A blogger, a priest, and a lawyer drove to a bar in Cooperstown. The priest couldn’t figure out how to program his GPS, which gave very strange directions. The lawyer complained every time the GPS spoke, calling the disembodied voice stupid, and wondering why people didn’t just stop and ask for directions anymore. “Because we might get shot,” said the priest. At Café Ommegang, the lawyer complained he should have brought his jacket, so the blogger requested a new table. They ordered Belgian Frites with chipotle aioli and truffle aioli. When the lawyer saw the sauces, he asked for “plain ketchup.” The priest looked at the blogger and said, “Why the long face?”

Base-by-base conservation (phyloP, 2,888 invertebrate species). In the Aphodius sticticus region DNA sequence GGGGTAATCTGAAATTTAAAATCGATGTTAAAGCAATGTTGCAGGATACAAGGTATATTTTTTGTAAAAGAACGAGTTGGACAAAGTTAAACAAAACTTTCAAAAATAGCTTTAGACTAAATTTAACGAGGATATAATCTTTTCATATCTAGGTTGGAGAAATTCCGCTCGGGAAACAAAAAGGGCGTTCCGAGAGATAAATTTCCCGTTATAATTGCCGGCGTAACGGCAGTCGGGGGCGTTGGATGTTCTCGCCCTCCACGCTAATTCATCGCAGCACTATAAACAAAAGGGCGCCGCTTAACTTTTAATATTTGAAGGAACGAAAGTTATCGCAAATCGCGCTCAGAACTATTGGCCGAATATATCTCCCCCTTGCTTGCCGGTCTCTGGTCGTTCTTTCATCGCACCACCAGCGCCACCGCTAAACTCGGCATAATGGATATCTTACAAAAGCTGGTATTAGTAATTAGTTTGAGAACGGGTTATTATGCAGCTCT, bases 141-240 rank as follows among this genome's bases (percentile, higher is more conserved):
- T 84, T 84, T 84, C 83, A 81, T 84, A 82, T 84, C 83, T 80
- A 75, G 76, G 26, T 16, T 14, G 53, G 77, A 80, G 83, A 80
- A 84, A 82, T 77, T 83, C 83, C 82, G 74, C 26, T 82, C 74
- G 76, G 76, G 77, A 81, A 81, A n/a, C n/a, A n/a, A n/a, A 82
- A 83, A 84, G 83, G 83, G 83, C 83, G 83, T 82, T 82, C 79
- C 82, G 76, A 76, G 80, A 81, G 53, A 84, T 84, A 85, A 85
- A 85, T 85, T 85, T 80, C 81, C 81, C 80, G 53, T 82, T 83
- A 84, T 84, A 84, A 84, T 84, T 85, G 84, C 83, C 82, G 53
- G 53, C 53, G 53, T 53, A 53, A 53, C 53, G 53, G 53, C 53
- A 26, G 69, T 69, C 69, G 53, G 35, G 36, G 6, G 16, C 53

I’ve known these guys for years, and they insist on reminding me how young I am. I was discussing age with another friend yesterday, who’d confused the days and wished me an early happy birthday. We agreed we hadn’t yet reached an age where we’d want to go backward. Bodies wear down, and minds, to an extent; I can feel the years when I run now, or when I try to read a magazine (I love the iPad’s adjustable font size.) I know I don’t think as quickly as I used to. But that guy on the dock has a point. With age comes the luxury of perspective – realizing what’s important and what can be set aside. I don’t miss worrying about whether I’m making the right decisions, whether disaster is imminent. (I wonder if that’s why my younger self couldn’t smile? He looks worried in the pictures, even to me.)